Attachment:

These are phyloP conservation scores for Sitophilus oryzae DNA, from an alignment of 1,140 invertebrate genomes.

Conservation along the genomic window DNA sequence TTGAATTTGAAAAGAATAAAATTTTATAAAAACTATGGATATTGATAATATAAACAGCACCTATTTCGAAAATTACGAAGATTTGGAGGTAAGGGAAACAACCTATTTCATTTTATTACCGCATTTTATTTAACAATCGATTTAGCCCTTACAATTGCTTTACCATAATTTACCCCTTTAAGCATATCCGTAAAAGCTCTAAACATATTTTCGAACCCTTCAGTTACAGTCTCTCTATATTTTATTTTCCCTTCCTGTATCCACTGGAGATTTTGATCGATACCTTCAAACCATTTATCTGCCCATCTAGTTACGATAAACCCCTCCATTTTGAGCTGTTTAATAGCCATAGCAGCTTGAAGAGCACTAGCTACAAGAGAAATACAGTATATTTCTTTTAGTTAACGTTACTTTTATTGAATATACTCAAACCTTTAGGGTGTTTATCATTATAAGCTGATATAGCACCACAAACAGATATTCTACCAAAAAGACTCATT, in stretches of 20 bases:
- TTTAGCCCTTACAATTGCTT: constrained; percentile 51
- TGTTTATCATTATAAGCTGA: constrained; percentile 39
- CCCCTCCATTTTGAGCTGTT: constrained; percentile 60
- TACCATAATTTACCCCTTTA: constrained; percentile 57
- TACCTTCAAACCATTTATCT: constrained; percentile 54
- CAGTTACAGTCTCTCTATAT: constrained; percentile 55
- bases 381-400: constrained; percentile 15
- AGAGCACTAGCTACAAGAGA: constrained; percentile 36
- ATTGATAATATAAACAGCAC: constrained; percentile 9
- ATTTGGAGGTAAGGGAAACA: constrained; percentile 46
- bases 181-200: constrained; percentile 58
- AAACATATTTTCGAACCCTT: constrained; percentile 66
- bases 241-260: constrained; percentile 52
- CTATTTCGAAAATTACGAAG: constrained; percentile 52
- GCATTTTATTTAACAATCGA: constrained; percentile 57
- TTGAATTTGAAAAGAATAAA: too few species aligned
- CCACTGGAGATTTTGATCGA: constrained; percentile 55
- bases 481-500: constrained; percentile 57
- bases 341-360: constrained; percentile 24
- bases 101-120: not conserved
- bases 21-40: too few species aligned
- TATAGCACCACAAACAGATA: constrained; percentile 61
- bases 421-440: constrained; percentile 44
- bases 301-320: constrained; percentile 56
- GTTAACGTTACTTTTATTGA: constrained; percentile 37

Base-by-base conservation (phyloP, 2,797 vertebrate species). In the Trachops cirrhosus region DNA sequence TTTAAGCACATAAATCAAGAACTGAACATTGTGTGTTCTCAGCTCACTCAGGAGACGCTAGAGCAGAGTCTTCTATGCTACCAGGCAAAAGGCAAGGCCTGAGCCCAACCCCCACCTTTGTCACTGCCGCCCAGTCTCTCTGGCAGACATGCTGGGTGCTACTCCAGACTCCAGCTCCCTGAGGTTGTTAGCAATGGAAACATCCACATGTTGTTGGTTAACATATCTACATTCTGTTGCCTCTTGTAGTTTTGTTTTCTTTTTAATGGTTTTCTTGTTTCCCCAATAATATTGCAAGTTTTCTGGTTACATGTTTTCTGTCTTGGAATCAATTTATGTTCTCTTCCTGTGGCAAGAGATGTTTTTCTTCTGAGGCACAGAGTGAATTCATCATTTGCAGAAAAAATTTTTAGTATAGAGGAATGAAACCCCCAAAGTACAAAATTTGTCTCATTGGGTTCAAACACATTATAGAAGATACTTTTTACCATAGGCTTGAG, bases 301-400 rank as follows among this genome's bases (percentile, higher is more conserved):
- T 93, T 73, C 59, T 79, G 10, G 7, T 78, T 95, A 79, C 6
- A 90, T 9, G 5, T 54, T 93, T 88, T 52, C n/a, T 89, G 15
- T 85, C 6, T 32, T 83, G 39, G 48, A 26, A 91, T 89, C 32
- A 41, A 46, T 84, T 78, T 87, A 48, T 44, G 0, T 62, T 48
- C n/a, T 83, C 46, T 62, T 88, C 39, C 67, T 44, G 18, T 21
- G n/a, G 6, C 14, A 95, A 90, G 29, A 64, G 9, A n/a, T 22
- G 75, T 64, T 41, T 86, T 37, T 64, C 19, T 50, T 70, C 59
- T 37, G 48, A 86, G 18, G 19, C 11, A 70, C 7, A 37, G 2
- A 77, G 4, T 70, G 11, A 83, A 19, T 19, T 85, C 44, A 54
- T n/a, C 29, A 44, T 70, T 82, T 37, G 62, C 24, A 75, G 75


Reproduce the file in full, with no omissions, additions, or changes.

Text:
These are phyloP conservation scores for Sitophilus oryzae DNA, from an alignment of 1,140 invertebrate genomes.

Conservation along the genomic window DNA sequence TTGAATTTGAAAAGAATAAAATTTTATAAAAACTATGGATATTGATAATATAAACAGCACCTATTTCGAAAATTACGAAGATTTGGAGGTAAGGGAAACAACCTATTTCATTTTATTACCGCATTTTATTTAACAATCGATTTAGCCCTTACAATTGCTTTACCATAATTTACCCCTTTAAGCATATCCGTAAAAGCTCTAAACATATTTTCGAACCCTTCAGTTACAGTCTCTCTATATTTTATTTTCCCTTCCTGTATCCACTGGAGATTTTGATCGATACCTTCAAACCATTTATCTGCCCATCTAGTTACGATAAACCCCTCCATTTTGAGCTGTTTAATAGCCATAGCAGCTTGAAGAGCACTAGCTACAAGAGAAATACAGTATATTTCTTTTAGTTAACGTTACTTTTATTGAATATACTCAAACCTTTAGGGTGTTTATCATTATAAGCTGATATAGCACCACAAACAGATATTCTACCAAAAAGACTCATT, in stretches of 20 bases:
- TTTAGCCCTTACAATTGCTT: constrained; percentile 51
- TGTTTATCATTATAAGCTGA: constrained; percentile 39
- CCCCTCCATTTTGAGCTGTT: constrained; percentile 60
- TACCATAATTTACCCCTTTA: constrained; percentile 57
- TACCTTCAAACCATTTATCT: constrained; percentile 54
- CAGTTACAGTCTCTCTATAT: constrained; percentile 55
- bases 381-400: constrained; percentile 15
- AGAGCACTAGCTACAAGAGA: constrained; percentile 36
- ATTGATAATATAAACAGCAC: constrained; percentile 9
- ATTTGGAGGTAAGGGAAACA: constrained; percentile 46
- bases 181-200: constrained; percentile 58
- AAACATATTTTCGAACCCTT: constrained; percentile 66
- bases 241-260: constrained; percentile 52
- CTATTTCGAAAATTACGAAG: constrained; percentile 52
- GCATTTTATTTAACAATCGA: constrained; percentile 57
- TTGAATTTGAAAAGAATAAA: too few species aligned
- CCACTGGAGATTTTGATCGA: constrained; percentile 55
- bases 481-500: constrained; percentile 57
- bases 341-360: constrained; percentile 24
- bases 101-120: not conserved
- bases 21-40: too few species aligned
- TATAGCACCACAAACAGATA: constrained; percentile 61
- bases 421-440: constrained; percentile 44
- bases 301-320: constrained; percentile 56
- GTTAACGTTACTTTTATTGA: constrained; percentile 37

Base-by-base conservation (phyloP, 2,797 vertebrate species). In the Trachops cirrhosus region DNA sequence TTTAAGCACATAAATCAAGAACTGAACATTGTGTGTTCTCAGCTCACTCAGGAGACGCTAGAGCAGAGTCTTCTATGCTACCAGGCAAAAGGCAAGGCCTGAGCCCAACCCCCACCTTTGTCACTGCCGCCCAGTCTCTCTGGCAGACATGCTGGGTGCTACTCCAGACTCCAGCTCCCTGAGGTTGTTAGCAATGGAAACATCCACATGTTGTTGGTTAACATATCTACATTCTGTTGCCTCTTGTAGTTTTGTTTTCTTTTTAATGGTTTTCTTGTTTCCCCAATAATATTGCAAGTTTTCTGGTTACATGTTTTCTGTCTTGGAATCAATTTATGTTCTCTTCCTGTGGCAAGAGATGTTTTTCTTCTGAGGCACAGAGTGAATTCATCATTTGCAGAAAAAATTTTTAGTATAGAGGAATGAAACCCCCAAAGTACAAAATTTGTCTCATTGGGTTCAAACACATTATAGAAGATACTTTTTACCATAGGCTTGAG, bases 301-400 rank as follows among this genome's bases (percentile, higher is more conserved):
- T 93, T 73, C 59, T 79, G 10, G 7, T 78, T 95, A 79, C 6
- A 90, T 9, G 5, T 54, T 93, T 88, T 52, C n/a, T 89, G 15
- T 85, C 6, T 32, T 83, G 39, G 48, A 26, A 91, T 89, C 32
- A 41, A 46, T 84, T 78, T 87, A 48, T 44, G 0, T 62, T 48
- C n/a, T 83, C 46, T 62, T 88, C 39, C 67, T 44, G 18, T 21
- G n/a, G 6, C 14, A 95, A 90, G 29, A 64, G 9, A n/a, T 22
- G 75, T 64, T 41, T 86, T 37, T 64, C 19, T 50, T 70, C 59
- T 37, G 48, A 86, G 18, G 19, C 11, A 70, C 7, A 37, G 2
- A 77, G 4, T 70, G 11, A 83, A 19, T 19, T 85, C 44, A 54
- T n/a, C 29, A 44, T 70, T 82, T 37, G 62, C 24, A 75, G 75